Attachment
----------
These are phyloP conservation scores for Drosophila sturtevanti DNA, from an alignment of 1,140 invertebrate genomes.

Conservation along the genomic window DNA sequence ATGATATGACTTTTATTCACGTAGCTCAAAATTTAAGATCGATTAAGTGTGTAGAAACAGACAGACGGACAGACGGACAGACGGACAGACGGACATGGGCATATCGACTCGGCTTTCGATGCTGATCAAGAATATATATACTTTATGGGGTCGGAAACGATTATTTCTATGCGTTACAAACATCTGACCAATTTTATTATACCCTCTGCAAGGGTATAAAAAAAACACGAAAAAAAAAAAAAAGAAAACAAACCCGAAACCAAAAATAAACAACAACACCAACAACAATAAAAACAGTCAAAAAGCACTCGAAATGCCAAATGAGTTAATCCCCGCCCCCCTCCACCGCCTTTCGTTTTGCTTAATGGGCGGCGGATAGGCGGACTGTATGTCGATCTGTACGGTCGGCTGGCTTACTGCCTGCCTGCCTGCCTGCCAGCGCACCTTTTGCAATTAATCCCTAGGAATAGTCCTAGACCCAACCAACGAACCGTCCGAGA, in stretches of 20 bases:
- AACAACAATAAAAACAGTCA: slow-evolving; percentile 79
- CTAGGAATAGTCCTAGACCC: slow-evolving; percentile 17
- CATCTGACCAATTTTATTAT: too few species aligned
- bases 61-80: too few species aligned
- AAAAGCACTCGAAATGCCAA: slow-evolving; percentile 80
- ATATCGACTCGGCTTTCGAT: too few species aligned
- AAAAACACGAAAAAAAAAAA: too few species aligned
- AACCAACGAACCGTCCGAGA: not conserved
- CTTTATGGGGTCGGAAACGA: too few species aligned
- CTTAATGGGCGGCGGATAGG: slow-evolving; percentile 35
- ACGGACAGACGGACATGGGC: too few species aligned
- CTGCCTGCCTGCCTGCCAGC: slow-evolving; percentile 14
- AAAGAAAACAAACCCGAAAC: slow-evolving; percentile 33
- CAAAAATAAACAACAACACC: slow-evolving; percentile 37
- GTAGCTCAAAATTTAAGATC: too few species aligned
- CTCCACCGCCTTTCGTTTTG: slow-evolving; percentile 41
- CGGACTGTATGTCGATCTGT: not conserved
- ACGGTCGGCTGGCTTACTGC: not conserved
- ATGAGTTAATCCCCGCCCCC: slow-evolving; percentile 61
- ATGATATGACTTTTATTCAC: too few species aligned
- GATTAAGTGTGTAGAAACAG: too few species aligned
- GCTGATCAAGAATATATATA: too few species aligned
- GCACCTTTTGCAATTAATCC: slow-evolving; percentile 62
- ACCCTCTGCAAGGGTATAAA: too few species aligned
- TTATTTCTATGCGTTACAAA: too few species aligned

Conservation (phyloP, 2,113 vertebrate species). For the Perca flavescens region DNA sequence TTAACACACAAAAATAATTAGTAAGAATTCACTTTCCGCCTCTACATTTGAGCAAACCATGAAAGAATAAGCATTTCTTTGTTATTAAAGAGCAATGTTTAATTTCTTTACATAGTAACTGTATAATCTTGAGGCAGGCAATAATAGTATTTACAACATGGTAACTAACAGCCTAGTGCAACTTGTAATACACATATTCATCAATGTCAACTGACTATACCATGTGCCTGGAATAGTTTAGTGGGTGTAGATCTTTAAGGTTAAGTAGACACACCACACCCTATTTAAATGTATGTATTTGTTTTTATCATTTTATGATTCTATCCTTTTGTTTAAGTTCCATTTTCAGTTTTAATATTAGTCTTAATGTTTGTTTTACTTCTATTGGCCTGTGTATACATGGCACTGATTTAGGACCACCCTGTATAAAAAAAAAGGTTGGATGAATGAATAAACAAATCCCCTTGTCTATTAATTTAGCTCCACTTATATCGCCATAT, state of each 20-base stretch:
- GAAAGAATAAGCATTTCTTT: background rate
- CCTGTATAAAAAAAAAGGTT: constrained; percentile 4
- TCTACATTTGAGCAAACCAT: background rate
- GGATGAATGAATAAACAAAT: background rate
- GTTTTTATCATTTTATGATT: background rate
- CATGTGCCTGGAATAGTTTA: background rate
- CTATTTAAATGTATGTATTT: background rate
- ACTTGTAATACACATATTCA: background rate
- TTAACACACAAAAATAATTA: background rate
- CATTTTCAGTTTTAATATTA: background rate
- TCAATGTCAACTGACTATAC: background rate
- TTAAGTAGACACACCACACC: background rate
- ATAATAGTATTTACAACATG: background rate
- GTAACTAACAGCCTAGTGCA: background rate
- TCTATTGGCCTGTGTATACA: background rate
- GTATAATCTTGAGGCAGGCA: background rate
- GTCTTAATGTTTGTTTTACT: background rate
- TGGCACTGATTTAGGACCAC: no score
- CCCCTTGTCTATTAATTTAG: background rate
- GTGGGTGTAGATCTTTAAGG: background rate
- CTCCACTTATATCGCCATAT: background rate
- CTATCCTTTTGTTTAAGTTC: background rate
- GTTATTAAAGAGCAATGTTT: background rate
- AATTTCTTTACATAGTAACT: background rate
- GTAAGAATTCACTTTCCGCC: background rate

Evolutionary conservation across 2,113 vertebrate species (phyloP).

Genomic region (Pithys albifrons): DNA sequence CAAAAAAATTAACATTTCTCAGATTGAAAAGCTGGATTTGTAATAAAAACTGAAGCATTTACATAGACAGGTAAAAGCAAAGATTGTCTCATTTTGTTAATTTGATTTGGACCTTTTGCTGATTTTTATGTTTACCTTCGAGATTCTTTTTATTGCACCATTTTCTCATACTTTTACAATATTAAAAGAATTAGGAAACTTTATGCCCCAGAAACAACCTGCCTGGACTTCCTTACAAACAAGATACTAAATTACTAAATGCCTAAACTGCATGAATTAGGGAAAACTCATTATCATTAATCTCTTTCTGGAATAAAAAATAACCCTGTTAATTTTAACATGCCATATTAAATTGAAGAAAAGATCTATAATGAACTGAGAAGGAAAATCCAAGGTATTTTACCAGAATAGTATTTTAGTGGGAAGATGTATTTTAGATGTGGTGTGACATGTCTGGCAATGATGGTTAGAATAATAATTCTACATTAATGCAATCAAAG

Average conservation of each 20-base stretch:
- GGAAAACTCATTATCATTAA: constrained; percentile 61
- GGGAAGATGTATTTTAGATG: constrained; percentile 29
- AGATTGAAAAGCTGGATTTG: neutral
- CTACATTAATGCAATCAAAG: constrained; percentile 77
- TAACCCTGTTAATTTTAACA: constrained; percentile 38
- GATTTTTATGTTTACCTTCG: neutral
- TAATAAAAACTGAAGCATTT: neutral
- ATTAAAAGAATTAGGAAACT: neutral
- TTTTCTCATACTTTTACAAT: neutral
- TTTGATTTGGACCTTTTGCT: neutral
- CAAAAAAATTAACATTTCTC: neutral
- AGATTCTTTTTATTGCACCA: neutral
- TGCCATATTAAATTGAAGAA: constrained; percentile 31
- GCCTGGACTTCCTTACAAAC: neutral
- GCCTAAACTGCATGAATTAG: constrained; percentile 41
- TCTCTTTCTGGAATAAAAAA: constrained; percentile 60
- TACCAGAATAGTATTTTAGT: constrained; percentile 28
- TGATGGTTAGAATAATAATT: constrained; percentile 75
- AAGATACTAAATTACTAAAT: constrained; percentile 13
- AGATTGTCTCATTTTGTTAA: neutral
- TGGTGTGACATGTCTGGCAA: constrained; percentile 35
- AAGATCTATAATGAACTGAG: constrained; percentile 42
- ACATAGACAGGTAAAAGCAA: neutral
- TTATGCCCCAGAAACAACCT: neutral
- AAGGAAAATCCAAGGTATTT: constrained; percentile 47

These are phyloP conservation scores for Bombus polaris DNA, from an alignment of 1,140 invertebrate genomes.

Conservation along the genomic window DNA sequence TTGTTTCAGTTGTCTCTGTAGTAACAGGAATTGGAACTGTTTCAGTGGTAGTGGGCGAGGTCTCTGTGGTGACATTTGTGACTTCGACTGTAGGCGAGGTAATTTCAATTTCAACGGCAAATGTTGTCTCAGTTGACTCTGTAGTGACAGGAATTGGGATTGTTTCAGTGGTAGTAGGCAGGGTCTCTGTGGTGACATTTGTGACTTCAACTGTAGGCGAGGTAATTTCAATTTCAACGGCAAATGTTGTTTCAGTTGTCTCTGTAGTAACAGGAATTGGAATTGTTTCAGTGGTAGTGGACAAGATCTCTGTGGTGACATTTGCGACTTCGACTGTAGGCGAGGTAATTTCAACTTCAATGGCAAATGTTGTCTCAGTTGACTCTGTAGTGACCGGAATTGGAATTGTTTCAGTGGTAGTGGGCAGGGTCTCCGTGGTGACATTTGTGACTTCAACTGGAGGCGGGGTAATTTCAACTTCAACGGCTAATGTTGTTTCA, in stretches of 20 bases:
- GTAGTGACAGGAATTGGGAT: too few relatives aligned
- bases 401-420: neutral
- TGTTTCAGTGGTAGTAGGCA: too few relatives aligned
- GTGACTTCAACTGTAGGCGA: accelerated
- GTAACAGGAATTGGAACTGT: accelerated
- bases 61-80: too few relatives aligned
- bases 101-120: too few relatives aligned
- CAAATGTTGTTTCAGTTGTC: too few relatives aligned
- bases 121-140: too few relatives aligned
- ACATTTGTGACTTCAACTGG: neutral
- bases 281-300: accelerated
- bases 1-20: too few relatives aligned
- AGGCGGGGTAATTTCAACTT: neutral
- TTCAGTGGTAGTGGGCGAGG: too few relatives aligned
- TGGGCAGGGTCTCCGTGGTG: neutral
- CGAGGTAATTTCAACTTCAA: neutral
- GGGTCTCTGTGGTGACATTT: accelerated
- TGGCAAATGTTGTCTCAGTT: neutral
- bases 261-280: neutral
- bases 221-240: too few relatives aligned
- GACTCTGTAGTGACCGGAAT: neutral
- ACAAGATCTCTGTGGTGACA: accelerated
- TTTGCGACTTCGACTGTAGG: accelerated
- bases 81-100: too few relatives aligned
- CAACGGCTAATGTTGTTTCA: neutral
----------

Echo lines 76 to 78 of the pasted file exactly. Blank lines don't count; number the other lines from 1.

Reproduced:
- AGATTGTCTCATTTTGTTAA: neutral
- TGGTGTGACATGTCTGGCAA: constrained; percentile 35
- AAGATCTATAATGAACTGAG: constrained; percentile 42